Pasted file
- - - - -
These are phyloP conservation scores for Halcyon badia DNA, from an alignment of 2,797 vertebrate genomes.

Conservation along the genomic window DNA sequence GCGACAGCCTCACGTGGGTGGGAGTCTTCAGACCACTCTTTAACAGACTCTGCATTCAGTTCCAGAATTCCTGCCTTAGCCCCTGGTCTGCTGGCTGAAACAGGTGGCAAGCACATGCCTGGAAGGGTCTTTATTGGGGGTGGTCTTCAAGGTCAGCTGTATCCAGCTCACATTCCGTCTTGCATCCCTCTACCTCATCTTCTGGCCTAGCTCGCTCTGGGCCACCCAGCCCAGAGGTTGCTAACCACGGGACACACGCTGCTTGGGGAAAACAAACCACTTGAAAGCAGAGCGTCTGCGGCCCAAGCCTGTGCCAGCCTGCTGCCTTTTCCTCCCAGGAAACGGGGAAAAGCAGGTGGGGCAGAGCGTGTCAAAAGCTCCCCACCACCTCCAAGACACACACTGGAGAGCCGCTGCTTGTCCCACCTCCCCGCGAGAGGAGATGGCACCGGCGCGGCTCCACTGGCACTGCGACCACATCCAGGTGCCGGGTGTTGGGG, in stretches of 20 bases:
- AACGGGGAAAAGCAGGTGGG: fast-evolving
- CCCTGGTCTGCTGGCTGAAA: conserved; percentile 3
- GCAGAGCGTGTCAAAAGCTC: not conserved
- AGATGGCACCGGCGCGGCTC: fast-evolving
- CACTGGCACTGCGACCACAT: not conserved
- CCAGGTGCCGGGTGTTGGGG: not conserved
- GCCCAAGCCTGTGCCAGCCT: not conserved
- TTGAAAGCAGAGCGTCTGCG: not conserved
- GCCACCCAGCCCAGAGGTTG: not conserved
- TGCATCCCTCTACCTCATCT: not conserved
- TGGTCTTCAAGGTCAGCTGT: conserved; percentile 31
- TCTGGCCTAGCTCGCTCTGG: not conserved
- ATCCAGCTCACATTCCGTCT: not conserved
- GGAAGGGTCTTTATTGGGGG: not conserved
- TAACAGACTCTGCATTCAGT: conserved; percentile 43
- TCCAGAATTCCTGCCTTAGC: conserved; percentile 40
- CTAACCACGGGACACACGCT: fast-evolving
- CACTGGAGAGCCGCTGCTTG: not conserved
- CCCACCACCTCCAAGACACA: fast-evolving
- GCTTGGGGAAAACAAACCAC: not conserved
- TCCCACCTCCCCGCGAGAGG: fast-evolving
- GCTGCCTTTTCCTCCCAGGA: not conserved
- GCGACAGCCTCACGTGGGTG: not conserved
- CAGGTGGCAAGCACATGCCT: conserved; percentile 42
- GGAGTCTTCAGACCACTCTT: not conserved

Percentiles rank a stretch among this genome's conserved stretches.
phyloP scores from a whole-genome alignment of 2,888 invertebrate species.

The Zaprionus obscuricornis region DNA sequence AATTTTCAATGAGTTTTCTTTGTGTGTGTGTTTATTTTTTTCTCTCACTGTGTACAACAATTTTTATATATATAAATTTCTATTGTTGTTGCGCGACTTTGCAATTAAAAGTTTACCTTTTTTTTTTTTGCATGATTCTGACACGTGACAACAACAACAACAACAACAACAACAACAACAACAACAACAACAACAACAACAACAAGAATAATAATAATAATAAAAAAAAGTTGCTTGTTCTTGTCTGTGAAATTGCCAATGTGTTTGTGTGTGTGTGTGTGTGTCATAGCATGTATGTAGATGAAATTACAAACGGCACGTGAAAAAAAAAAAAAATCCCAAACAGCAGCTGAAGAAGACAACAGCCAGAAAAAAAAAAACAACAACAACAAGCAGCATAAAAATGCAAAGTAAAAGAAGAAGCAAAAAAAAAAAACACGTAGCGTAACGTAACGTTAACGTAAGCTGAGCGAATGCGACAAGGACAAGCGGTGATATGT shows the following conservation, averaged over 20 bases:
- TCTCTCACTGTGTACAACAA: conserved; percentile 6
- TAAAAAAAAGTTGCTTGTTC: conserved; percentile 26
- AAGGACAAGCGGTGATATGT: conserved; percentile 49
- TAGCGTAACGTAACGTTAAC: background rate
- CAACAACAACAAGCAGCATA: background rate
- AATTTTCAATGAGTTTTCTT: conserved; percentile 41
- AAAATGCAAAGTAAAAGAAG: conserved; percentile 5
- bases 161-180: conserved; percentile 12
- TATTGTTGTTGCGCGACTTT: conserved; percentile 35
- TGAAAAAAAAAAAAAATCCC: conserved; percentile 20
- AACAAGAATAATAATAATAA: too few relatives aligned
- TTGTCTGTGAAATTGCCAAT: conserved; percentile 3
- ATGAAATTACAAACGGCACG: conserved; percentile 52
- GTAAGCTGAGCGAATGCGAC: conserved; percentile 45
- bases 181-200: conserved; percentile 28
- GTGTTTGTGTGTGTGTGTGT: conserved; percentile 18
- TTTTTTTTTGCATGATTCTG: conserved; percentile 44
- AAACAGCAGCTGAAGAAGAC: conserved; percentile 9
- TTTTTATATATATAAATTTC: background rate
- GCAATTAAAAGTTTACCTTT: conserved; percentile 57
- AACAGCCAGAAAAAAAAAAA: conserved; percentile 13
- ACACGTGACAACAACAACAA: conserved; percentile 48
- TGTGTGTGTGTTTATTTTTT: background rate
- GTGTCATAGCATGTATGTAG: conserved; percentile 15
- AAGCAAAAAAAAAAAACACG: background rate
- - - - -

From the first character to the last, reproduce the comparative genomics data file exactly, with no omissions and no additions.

These are phyloP conservation scores for Halcyon badia DNA, from an alignment of 2,797 vertebrate genomes.

Conservation along the genomic window DNA sequence GCGACAGCCTCACGTGGGTGGGAGTCTTCAGACCACTCTTTAACAGACTCTGCATTCAGTTCCAGAATTCCTGCCTTAGCCCCTGGTCTGCTGGCTGAAACAGGTGGCAAGCACATGCCTGGAAGGGTCTTTATTGGGGGTGGTCTTCAAGGTCAGCTGTATCCAGCTCACATTCCGTCTTGCATCCCTCTACCTCATCTTCTGGCCTAGCTCGCTCTGGGCCACCCAGCCCAGAGGTTGCTAACCACGGGACACACGCTGCTTGGGGAAAACAAACCACTTGAAAGCAGAGCGTCTGCGGCCCAAGCCTGTGCCAGCCTGCTGCCTTTTCCTCCCAGGAAACGGGGAAAAGCAGGTGGGGCAGAGCGTGTCAAAAGCTCCCCACCACCTCCAAGACACACACTGGAGAGCCGCTGCTTGTCCCACCTCCCCGCGAGAGGAGATGGCACCGGCGCGGCTCCACTGGCACTGCGACCACATCCAGGTGCCGGGTGTTGGGG, in stretches of 20 bases:
- AACGGGGAAAAGCAGGTGGG: fast-evolving
- CCCTGGTCTGCTGGCTGAAA: conserved; percentile 3
- GCAGAGCGTGTCAAAAGCTC: not conserved
- AGATGGCACCGGCGCGGCTC: fast-evolving
- CACTGGCACTGCGACCACAT: not conserved
- CCAGGTGCCGGGTGTTGGGG: not conserved
- GCCCAAGCCTGTGCCAGCCT: not conserved
- TTGAAAGCAGAGCGTCTGCG: not conserved
- GCCACCCAGCCCAGAGGTTG: not conserved
- TGCATCCCTCTACCTCATCT: not conserved
- TGGTCTTCAAGGTCAGCTGT: conserved; percentile 31
- TCTGGCCTAGCTCGCTCTGG: not conserved
- ATCCAGCTCACATTCCGTCT: not conserved
- GGAAGGGTCTTTATTGGGGG: not conserved
- TAACAGACTCTGCATTCAGT: conserved; percentile 43
- TCCAGAATTCCTGCCTTAGC: conserved; percentile 40
- CTAACCACGGGACACACGCT: fast-evolving
- CACTGGAGAGCCGCTGCTTG: not conserved
- CCCACCACCTCCAAGACACA: fast-evolving
- GCTTGGGGAAAACAAACCAC: not conserved
- TCCCACCTCCCCGCGAGAGG: fast-evolving
- GCTGCCTTTTCCTCCCAGGA: not conserved
- GCGACAGCCTCACGTGGGTG: not conserved
- CAGGTGGCAAGCACATGCCT: conserved; percentile 42
- GGAGTCTTCAGACCACTCTT: not conserved

Percentiles rank a stretch among this genome's conserved stretches.
phyloP scores from a whole-genome alignment of 2,888 invertebrate species.

The Zaprionus obscuricornis region DNA sequence AATTTTCAATGAGTTTTCTTTGTGTGTGTGTTTATTTTTTTCTCTCACTGTGTACAACAATTTTTATATATATAAATTTCTATTGTTGTTGCGCGACTTTGCAATTAAAAGTTTACCTTTTTTTTTTTTGCATGATTCTGACACGTGACAACAACAACAACAACAACAACAACAACAACAACAACAACAACAACAACAACAACAAGAATAATAATAATAATAAAAAAAAGTTGCTTGTTCTTGTCTGTGAAATTGCCAATGTGTTTGTGTGTGTGTGTGTGTGTCATAGCATGTATGTAGATGAAATTACAAACGGCACGTGAAAAAAAAAAAAAATCCCAAACAGCAGCTGAAGAAGACAACAGCCAGAAAAAAAAAAACAACAACAACAAGCAGCATAAAAATGCAAAGTAAAAGAAGAAGCAAAAAAAAAAAACACGTAGCGTAACGTAACGTTAACGTAAGCTGAGCGAATGCGACAAGGACAAGCGGTGATATGT shows the following conservation, averaged over 20 bases:
- TCTCTCACTGTGTACAACAA: conserved; percentile 6
- TAAAAAAAAGTTGCTTGTTC: conserved; percentile 26
- AAGGACAAGCGGTGATATGT: conserved; percentile 49
- TAGCGTAACGTAACGTTAAC: background rate
- CAACAACAACAAGCAGCATA: background rate
- AATTTTCAATGAGTTTTCTT: conserved; percentile 41
- AAAATGCAAAGTAAAAGAAG: conserved; percentile 5
- bases 161-180: conserved; percentile 12
- TATTGTTGTTGCGCGACTTT: conserved; percentile 35
- TGAAAAAAAAAAAAAATCCC: conserved; percentile 20
- AACAAGAATAATAATAATAA: too few relatives aligned
- TTGTCTGTGAAATTGCCAAT: conserved; percentile 3
- ATGAAATTACAAACGGCACG: conserved; percentile 52
- GTAAGCTGAGCGAATGCGAC: conserved; percentile 45
- bases 181-200: conserved; percentile 28
- GTGTTTGTGTGTGTGTGTGT: conserved; percentile 18
- TTTTTTTTTGCATGATTCTG: conserved; percentile 44
- AAACAGCAGCTGAAGAAGAC: conserved; percentile 9
- TTTTTATATATATAAATTTC: background rate
- GCAATTAAAAGTTTACCTTT: conserved; percentile 57
- AACAGCCAGAAAAAAAAAAA: conserved; percentile 13
- ACACGTGACAACAACAACAA: conserved; percentile 48
- TGTGTGTGTGTTTATTTTTT: background rate
- GTGTCATAGCATGTATGTAG: conserved; percentile 15
- AAGCAAAAAAAAAAAACACG: background rate